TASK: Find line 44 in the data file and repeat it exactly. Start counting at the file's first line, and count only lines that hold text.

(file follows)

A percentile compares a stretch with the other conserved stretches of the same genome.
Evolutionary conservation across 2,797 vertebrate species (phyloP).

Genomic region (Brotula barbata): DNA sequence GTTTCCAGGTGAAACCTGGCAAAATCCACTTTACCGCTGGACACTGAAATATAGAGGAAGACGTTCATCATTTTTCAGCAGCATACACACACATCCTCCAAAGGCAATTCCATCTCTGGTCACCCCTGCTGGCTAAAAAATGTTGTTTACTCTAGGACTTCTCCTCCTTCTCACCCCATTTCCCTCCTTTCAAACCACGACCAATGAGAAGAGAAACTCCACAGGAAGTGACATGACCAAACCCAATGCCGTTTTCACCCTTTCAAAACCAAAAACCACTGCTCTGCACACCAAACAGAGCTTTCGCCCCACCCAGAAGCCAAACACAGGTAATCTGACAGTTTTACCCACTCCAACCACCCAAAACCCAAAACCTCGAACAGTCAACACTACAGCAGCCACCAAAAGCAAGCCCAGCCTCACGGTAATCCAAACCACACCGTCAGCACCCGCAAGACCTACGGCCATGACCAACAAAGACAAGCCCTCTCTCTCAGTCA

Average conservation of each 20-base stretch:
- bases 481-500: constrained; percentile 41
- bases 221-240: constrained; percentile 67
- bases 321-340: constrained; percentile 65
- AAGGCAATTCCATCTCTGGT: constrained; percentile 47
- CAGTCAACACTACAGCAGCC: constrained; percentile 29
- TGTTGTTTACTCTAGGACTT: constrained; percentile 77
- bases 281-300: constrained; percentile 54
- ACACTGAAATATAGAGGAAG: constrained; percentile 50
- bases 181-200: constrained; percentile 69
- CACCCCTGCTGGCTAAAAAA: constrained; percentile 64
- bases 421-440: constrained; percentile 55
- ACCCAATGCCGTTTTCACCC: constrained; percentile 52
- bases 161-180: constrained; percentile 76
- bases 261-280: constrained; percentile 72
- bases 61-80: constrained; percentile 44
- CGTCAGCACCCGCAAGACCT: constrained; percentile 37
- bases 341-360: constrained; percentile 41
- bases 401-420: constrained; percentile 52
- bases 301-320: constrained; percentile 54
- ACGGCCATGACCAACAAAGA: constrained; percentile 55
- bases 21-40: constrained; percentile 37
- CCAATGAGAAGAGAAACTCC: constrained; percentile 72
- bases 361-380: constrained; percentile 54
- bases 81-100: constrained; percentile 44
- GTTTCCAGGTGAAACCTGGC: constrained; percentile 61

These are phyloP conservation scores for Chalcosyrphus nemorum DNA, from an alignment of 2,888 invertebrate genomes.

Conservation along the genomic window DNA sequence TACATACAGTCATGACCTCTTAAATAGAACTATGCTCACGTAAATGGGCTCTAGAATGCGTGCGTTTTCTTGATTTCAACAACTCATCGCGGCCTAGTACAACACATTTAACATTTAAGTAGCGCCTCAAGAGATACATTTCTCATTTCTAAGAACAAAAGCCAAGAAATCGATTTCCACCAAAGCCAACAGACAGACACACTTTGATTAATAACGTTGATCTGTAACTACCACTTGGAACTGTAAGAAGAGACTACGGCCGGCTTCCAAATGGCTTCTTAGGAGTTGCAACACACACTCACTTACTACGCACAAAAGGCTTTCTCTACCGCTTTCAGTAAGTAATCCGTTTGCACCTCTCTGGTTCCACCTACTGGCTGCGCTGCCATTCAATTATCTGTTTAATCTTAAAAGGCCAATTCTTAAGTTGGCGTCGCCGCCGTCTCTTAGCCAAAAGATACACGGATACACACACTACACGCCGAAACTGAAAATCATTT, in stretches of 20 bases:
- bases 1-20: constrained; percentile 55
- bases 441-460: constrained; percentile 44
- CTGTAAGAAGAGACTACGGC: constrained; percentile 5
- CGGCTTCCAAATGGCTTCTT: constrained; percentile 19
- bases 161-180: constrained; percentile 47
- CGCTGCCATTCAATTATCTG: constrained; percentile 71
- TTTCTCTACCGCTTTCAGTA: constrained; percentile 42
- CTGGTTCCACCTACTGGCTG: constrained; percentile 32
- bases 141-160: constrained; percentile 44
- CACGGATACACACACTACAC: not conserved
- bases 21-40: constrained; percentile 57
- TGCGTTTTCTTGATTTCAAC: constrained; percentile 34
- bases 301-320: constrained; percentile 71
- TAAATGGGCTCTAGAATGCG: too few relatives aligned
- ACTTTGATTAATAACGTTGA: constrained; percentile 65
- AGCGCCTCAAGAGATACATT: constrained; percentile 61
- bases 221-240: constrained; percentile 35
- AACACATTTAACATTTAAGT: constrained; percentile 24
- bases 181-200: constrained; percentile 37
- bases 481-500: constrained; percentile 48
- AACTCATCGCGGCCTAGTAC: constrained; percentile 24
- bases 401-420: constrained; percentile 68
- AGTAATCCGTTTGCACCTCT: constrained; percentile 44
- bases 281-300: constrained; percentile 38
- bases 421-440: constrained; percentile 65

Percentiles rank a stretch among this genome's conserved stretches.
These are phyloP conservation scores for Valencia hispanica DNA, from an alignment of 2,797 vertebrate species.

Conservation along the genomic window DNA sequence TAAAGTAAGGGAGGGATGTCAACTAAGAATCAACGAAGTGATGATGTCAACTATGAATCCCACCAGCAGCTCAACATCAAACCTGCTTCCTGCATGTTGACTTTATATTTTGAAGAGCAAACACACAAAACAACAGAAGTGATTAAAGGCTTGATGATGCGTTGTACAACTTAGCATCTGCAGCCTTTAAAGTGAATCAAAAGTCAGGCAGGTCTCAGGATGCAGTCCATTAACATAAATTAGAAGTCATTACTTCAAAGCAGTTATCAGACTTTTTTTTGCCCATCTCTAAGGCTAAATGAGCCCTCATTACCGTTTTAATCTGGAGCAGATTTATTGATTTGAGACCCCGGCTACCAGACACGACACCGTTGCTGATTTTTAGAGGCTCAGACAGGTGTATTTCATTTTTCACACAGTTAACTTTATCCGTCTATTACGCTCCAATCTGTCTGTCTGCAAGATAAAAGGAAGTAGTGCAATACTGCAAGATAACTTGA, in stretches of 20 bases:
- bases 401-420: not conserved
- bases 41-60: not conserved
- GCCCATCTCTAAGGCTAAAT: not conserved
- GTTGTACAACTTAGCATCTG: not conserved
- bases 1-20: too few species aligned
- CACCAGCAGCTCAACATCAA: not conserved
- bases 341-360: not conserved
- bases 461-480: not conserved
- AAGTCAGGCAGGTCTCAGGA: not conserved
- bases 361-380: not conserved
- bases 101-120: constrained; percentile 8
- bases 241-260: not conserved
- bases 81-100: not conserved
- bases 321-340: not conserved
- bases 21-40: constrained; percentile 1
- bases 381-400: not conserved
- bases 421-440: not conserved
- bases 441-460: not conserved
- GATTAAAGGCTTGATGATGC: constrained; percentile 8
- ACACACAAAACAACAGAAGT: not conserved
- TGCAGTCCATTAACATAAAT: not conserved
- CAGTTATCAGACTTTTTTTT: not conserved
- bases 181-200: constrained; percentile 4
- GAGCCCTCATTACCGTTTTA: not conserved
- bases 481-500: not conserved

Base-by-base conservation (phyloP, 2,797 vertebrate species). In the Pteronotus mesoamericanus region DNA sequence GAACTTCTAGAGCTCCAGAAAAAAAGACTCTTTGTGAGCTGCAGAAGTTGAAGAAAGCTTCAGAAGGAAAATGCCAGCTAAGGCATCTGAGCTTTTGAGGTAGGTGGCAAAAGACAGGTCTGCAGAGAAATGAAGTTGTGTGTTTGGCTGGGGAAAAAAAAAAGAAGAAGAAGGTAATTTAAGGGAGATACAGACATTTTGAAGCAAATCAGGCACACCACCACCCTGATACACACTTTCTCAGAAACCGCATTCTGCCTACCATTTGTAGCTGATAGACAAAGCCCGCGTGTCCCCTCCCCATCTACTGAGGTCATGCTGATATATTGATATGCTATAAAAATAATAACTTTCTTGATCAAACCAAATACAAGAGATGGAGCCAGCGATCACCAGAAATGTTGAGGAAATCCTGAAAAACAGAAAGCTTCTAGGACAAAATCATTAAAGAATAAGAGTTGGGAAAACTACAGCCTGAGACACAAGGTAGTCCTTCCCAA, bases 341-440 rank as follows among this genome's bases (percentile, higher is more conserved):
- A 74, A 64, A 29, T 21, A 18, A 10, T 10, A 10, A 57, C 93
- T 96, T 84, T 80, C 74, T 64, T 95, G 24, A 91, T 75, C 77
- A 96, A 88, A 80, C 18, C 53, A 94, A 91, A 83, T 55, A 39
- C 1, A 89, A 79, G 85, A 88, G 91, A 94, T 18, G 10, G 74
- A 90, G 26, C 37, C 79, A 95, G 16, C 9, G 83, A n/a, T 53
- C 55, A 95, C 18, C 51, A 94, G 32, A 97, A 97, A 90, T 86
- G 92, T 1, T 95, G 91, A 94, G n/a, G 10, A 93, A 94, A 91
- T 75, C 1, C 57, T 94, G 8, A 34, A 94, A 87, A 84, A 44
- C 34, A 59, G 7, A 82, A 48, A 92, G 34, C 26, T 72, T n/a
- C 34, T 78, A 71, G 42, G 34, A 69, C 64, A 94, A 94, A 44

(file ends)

- bases 301-320: constrained; percentile 71